When the Bolsheviks seized power in 1917, they set themselves the task of building socialism in the vast landscape of the former Russian Empire, a territory populated by hundreds of different peoples belonging to a multitude of linguistic, religious, and ethnic groups. Before 1917, the Bolsheviks had called for the national self-determination of all peoples and had condemned all forms of colonization as exploitative. After attaining power, however, they began to express concern that it would not be possible for Soviet Russia to survive without the cotton of Turkestan and the oil of the Caucasus. In an effort to reconcile their anti-imperialist position with their desire to hold on to as much territory as possible, the Bolsheviks integrated the national idea into the administrative-territorial structure of the new Soviet state. In Empire of Nations, Francine Hirsch examines the ways in which former imperial ethnographers and local elites provided the Bolsheviks with ethnographic knowledge that shaped the very formation of the new Soviet Union.
The ethnographers – who drew inspiration from the Western European colonial context – produced all-union censuses, assisted government commissions charged with delimiting the USSR’s internal borders, led expeditions to study “the human being as a productive force,” and created ethnographic exhibits about the “Peoples of the USSR.” In the 1930s, they would lead the Soviet campaign against Nazi race theories. Hirsch illuminates the pervasive tension between the colonial-economic and ethnographic definitions of Soviet territory; this tension informed Soviet social, economic, and administrative structures. A major contribution to the history of Russia and the Soviet Union, Empire of Nations also offers new insights into the connection between ethnography and empire.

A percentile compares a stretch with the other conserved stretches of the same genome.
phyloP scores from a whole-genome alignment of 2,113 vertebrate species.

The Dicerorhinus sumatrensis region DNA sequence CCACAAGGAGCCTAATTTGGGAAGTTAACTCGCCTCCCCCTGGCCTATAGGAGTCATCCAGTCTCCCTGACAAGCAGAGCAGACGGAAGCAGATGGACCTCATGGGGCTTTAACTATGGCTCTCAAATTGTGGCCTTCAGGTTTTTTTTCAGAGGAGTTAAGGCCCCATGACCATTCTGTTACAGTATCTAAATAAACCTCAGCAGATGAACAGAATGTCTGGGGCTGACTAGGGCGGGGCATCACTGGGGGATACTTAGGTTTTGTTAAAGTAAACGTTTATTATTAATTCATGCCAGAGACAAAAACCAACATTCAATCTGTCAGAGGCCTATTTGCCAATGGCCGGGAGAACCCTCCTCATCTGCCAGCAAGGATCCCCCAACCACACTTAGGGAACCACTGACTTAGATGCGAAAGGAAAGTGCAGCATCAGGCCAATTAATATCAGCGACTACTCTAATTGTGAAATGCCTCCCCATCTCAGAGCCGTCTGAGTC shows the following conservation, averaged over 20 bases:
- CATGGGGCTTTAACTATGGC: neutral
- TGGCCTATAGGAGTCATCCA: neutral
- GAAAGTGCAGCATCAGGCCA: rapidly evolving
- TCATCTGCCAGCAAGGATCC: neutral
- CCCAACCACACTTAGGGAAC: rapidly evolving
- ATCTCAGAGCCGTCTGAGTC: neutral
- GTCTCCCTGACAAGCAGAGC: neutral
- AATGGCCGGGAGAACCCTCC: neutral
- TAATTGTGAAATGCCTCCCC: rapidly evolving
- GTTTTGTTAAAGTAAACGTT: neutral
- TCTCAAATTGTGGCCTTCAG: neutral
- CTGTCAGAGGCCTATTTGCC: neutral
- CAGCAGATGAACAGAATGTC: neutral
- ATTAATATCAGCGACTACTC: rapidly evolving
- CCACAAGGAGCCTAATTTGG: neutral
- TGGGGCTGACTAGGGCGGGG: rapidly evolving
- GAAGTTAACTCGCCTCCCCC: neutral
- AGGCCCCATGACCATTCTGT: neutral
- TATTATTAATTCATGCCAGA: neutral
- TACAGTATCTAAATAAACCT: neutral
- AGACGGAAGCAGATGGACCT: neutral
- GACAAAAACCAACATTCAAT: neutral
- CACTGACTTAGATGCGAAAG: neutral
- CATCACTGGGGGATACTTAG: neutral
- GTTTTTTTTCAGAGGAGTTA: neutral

Antony J. Hasler
Court Poetry in Late Medieval England and Scotland: Allegories of Authority (Cambridge Studies in Medieval Literature)
This book explores the anxious and unstable relationship between court poetry and various forms of authority, political and cultural, in England and Scotland at the beginning of the sixteenth century. Through poems by Skelton, Dunbar, Douglas, Hawes, Lyndsay and Barclay, it examines the paths by which court poetry and its narrators seek multiple forms of legitimation: from royal and institutional sources, but also in the media of script and print.
Same-Sex Desire in the English Renaissance: A Sourcebook of Texts, 1470-1650
The readings gathered here include many rare texts that have not been reprinted for centuries, excerpted from biblical commentary, legal writings, medical and scientific writings, popular encyclopedias, and literature, as well as continental vernacular and Latin sources never before available in English translation. The selections are assembled in ten chapters addressing particular discursive fields – Theology, Law, Medicine, Astrology, Physiognomics, Encyclopedias and Reference Works, Prodigious Monstrosities, Love and Friendship, the Sapphic Renaissance, and Erotica. Each chapter includes a substantial introduction summarizing its topic and its relation to early modern homoeroticism. The volume also poignantly addresses key issues in Renaissance thinking about sexual identity, and newly clarifies central problems and debates in the historiography of same-sex love.